Neither. A Homophone is a word that is pronounced the same (in varying degree) as another word but differs in meaning and often in spelling.
Homophones run in family herds with other similar relatives, the heteronyms [words with the same spelling but different pronunciation and meanings] and heterographs [words with the same pronunciation but a different spelling and meaning]. Whew!
The grammatical relationships in this family is more than this writer wants to deal with, but they stalk me and once and while break into my novels and cause problems for me.
Source: Wicki https://commons.wikimedia.org/w/index.php?curid=7146056
The duck test is a form of abductive reasoning or inference, the sort of logic that employs a set of observations to find the most likely explanation of the observations. The test implies that a person can identify an unknown subject by observing that subject's habitual characteristics.
“If it looks like a duck, swims like a duck, and quacks like a duck, then it probably is a duck.”
I’ve applied that same test to some of my problem words. I can’t prove they are homophonic couples, but …. well, you’ll see.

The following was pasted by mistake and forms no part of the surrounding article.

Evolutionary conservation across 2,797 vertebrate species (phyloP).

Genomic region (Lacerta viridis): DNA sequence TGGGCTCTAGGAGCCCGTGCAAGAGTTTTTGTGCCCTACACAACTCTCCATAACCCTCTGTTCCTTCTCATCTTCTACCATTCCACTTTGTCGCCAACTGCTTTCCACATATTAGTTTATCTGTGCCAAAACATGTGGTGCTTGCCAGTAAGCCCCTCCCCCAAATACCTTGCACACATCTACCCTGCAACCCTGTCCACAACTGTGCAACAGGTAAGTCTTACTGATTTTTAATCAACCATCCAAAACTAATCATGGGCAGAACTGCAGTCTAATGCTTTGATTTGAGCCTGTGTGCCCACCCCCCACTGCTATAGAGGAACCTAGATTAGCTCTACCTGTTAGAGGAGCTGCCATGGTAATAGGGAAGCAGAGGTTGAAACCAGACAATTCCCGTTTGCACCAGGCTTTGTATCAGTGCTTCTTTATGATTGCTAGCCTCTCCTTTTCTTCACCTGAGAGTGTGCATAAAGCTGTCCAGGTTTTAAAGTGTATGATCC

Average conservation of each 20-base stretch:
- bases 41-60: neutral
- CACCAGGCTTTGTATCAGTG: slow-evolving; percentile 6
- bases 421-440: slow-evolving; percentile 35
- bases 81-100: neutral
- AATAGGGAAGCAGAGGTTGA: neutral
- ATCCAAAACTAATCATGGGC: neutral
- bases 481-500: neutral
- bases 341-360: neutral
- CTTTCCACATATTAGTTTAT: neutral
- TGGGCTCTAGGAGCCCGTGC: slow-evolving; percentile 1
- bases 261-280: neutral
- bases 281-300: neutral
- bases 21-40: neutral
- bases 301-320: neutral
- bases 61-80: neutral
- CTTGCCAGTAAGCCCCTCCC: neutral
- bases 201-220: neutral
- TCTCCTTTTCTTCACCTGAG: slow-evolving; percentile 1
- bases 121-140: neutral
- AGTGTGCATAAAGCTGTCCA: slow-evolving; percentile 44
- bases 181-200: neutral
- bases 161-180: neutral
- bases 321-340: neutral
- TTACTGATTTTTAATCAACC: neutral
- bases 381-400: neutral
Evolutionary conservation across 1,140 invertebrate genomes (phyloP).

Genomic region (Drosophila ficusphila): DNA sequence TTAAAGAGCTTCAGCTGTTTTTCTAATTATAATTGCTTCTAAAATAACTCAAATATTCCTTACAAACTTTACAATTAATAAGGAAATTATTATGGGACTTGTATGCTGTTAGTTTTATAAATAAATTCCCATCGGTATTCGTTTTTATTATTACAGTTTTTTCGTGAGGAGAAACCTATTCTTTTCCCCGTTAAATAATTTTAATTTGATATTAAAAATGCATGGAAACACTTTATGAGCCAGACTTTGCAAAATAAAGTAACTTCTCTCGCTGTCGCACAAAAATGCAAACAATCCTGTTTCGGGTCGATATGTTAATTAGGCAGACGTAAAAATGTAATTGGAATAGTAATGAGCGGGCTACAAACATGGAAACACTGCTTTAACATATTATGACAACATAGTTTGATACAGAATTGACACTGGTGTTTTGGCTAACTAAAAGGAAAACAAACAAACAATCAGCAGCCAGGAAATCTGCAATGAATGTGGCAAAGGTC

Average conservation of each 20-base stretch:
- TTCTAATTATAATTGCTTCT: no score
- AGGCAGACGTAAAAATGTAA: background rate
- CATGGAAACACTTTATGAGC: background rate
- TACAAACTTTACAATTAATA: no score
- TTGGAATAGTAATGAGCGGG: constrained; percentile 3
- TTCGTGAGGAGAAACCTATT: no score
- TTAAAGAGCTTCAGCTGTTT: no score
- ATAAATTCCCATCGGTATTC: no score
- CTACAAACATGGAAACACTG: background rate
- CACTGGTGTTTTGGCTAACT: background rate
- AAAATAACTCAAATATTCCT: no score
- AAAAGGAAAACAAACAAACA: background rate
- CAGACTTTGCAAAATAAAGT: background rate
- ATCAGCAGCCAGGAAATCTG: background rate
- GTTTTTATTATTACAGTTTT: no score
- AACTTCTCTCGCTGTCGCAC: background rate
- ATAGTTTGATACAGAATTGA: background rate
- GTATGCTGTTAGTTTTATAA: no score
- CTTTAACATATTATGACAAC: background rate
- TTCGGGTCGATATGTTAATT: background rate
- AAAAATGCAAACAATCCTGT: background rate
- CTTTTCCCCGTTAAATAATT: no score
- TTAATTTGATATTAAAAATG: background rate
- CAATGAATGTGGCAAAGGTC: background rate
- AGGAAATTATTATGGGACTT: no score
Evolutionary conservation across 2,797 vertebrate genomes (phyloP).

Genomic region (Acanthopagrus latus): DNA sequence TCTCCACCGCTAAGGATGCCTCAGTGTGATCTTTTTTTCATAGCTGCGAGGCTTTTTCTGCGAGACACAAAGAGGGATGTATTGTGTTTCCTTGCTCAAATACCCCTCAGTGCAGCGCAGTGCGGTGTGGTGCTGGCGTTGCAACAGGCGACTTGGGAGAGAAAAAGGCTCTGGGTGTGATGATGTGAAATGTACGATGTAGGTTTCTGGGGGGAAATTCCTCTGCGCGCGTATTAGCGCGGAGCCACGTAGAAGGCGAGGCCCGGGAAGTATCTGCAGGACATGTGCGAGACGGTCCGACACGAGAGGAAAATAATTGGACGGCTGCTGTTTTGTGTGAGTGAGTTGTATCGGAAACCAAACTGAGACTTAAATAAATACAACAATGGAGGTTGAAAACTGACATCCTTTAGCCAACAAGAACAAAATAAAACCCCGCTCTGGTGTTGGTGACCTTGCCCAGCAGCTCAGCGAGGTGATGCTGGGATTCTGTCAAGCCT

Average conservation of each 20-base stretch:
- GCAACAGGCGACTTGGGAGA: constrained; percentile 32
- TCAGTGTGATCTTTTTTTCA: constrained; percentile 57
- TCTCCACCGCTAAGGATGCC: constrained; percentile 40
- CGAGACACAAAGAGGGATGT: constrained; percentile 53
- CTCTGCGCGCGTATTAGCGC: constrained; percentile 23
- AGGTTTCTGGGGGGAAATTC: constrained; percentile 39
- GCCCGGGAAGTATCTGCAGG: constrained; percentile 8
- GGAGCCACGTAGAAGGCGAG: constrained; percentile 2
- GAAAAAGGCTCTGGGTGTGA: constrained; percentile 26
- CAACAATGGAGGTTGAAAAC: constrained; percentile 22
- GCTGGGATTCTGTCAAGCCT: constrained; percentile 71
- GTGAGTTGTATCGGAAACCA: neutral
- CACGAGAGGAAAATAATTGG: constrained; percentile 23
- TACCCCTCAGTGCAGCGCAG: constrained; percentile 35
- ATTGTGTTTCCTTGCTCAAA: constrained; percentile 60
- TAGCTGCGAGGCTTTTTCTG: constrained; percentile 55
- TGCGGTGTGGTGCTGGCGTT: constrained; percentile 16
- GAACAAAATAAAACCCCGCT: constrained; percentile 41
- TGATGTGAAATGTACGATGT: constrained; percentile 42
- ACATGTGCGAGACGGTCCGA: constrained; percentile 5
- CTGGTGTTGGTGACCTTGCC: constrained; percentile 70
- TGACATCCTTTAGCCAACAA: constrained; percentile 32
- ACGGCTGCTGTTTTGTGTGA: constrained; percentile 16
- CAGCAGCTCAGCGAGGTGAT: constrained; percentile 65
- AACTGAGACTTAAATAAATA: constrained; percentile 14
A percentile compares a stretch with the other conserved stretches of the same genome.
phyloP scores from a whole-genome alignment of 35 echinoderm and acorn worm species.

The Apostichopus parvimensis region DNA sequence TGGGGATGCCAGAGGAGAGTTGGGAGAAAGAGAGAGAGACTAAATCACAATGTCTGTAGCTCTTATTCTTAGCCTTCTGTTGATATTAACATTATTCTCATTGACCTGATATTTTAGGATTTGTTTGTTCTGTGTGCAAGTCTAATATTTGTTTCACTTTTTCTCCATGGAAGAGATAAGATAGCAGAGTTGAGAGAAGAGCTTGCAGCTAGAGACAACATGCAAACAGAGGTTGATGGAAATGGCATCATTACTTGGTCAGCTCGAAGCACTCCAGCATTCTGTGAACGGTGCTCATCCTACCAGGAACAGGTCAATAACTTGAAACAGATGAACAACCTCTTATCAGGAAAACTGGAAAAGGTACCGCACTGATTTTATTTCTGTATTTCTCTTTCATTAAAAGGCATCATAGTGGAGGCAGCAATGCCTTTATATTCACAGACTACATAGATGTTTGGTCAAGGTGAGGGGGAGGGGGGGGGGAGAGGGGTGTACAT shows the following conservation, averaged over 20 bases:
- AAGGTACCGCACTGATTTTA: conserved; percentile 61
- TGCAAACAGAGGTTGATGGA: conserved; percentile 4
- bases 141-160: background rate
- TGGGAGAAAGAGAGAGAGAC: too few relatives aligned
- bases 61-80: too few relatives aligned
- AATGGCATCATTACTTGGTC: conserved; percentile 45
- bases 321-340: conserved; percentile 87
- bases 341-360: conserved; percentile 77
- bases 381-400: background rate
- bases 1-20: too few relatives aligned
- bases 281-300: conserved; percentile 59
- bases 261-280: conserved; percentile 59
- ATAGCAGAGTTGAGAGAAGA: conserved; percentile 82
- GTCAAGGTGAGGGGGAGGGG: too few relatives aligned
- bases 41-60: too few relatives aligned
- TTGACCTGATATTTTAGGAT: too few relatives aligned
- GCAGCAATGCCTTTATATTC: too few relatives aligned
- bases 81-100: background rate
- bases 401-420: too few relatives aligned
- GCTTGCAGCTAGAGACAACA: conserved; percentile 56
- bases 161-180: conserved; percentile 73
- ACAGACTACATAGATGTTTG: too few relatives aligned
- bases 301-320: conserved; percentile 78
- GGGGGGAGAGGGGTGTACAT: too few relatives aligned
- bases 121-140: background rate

Nauseous and Nauseated
I’m not sure what to call this situation. The words sound similar to a homophone, it's not a duck.
●nauseous = causing nausea, sickness
●nauseated = feeling sick
Even though both the words nauseous and nauseated are often used to mean “feeling unwell” “or “sick to the stomach”, grammar purists insist nauseous means “to cause nausea” (presumably in another person) while nauseated means “to feel sick”. Casually, it is probably OK to use both words to mean feeling ill. However, in more formal situations, use each word correctly. https://www.grammarly.com/blog/nauseated = vs = nauseous/
Radiate, Irradiate, Irradiated
This is a question of using the correct part of speech more than it is a homophone.
●irradiate = to throw rays of light upon; to illuminate; to brighten; to adorn with luster (Verb)
●radiate = to extend, send or spread out from a center like radii (Verb)
● irradiate = is illuminated; irradiated; made brilliant or splendid (Adjective)
● radiate= radiating from a center; having rays or parts diverging from a center; radiated (Adjective).
● irradiated = past tense of irradiate